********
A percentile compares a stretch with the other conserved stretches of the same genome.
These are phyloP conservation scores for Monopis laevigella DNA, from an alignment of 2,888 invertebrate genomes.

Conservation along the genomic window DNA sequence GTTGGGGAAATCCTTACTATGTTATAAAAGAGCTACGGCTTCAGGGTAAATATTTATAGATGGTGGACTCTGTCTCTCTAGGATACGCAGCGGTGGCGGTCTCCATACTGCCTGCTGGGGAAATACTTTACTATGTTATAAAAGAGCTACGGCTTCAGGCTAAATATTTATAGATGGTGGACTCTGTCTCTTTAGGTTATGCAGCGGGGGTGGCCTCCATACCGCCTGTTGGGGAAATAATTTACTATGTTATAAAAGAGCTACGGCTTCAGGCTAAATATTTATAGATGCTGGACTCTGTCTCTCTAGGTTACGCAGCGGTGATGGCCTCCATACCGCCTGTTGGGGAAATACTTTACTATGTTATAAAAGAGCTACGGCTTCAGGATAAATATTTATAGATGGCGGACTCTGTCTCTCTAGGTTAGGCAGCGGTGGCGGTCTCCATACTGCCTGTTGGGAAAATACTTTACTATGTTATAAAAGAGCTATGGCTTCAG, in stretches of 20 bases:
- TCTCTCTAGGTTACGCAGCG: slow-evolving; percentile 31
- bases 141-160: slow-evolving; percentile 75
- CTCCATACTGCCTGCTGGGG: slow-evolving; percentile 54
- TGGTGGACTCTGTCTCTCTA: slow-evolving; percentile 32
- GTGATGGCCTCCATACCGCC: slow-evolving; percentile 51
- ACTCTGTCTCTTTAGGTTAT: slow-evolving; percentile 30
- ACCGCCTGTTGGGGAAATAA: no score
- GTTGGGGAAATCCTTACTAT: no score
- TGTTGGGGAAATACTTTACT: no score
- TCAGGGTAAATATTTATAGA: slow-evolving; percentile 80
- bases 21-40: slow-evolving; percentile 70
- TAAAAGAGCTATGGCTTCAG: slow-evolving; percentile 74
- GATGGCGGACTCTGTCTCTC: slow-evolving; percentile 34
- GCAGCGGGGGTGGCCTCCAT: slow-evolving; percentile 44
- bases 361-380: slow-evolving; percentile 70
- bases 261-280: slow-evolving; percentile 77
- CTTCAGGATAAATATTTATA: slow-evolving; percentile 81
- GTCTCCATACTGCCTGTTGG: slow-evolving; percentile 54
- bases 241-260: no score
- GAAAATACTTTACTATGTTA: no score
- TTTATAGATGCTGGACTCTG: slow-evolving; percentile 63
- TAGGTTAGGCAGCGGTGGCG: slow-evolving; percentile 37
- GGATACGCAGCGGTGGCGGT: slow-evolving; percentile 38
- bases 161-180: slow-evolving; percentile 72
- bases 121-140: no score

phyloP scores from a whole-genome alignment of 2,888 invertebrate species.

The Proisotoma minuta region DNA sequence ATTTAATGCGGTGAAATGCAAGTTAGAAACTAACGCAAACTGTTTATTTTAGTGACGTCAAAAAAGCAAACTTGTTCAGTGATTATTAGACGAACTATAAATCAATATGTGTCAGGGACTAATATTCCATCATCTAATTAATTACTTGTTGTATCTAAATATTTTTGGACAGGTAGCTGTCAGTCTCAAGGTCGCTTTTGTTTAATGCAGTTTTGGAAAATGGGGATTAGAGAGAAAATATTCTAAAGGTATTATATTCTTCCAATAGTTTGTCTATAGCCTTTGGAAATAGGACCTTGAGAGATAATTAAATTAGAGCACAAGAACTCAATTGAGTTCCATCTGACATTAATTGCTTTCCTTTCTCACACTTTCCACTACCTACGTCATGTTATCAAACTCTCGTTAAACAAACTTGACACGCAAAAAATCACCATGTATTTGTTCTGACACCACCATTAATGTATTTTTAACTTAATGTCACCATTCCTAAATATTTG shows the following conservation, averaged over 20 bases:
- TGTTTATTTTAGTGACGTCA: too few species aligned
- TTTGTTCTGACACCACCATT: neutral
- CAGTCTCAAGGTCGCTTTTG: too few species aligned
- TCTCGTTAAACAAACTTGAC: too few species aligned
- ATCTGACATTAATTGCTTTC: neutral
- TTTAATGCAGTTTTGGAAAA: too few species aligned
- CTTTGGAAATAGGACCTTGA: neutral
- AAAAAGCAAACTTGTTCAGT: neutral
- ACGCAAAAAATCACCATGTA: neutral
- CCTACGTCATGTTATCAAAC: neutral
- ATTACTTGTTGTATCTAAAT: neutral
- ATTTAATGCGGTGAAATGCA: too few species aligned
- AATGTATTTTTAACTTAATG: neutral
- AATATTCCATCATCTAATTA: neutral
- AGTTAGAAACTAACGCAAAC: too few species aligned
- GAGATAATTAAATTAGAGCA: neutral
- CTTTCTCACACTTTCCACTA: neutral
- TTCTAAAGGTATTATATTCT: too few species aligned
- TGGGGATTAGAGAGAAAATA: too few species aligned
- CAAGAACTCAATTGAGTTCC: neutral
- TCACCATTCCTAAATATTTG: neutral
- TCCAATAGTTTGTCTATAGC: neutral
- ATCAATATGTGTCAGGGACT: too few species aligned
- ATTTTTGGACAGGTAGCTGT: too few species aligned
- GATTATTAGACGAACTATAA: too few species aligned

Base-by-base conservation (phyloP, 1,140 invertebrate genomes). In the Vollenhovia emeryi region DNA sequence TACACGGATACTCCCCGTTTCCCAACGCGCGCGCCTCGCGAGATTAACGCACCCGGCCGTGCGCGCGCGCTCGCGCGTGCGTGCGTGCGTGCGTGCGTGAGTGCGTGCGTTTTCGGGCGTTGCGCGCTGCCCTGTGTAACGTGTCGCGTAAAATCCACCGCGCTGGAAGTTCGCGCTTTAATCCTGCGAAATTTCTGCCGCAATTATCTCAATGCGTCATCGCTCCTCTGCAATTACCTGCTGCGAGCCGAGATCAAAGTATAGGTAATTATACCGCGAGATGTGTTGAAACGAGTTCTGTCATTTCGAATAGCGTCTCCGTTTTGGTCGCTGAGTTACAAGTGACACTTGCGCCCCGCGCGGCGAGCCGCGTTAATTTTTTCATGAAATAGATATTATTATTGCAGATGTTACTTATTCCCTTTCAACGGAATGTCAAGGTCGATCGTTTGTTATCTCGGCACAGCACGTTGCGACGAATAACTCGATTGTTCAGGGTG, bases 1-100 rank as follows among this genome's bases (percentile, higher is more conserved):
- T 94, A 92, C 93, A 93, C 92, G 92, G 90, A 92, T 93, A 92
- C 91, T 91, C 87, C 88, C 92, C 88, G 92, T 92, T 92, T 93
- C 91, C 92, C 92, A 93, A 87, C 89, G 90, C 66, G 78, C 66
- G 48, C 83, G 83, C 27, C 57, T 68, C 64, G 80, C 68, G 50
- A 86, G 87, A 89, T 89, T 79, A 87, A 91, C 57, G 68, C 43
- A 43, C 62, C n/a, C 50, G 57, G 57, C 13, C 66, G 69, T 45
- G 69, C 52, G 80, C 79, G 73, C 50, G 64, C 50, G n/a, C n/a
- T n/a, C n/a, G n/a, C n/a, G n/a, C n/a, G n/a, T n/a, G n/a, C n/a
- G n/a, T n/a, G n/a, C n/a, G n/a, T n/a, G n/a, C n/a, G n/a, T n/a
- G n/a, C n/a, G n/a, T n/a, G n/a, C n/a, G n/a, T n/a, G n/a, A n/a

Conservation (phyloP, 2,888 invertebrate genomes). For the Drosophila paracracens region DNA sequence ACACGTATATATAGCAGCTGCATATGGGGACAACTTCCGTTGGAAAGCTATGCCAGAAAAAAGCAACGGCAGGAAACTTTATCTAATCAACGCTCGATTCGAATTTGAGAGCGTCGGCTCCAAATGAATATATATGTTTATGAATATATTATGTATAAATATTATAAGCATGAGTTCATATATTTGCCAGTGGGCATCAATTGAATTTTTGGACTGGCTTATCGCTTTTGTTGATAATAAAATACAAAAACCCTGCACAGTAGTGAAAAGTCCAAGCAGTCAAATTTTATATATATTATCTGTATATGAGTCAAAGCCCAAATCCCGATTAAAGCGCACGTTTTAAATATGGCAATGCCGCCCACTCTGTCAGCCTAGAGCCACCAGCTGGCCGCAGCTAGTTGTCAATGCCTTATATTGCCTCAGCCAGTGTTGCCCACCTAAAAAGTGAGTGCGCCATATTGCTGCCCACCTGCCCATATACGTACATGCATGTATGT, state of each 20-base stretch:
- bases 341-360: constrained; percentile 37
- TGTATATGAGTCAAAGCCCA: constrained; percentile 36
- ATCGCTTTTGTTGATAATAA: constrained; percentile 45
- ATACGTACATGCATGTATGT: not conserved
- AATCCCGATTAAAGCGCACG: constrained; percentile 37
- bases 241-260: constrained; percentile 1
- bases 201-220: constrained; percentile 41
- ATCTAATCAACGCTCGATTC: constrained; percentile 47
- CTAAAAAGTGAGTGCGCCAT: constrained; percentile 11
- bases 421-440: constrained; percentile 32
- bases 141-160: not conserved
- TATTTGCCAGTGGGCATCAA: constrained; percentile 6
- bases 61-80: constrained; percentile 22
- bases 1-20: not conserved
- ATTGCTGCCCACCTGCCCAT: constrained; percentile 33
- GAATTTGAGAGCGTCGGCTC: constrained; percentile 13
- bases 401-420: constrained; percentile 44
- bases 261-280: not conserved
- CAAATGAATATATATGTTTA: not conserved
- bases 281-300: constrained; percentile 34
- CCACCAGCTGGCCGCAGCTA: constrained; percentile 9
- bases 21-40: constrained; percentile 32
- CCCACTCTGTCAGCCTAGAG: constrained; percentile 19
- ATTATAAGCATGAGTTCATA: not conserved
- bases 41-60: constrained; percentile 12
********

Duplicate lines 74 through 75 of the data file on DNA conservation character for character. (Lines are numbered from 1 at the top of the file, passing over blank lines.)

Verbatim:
- bases 201-220: constrained; percentile 41
- ATCTAATCAACGCTCGATTC: constrained; percentile 47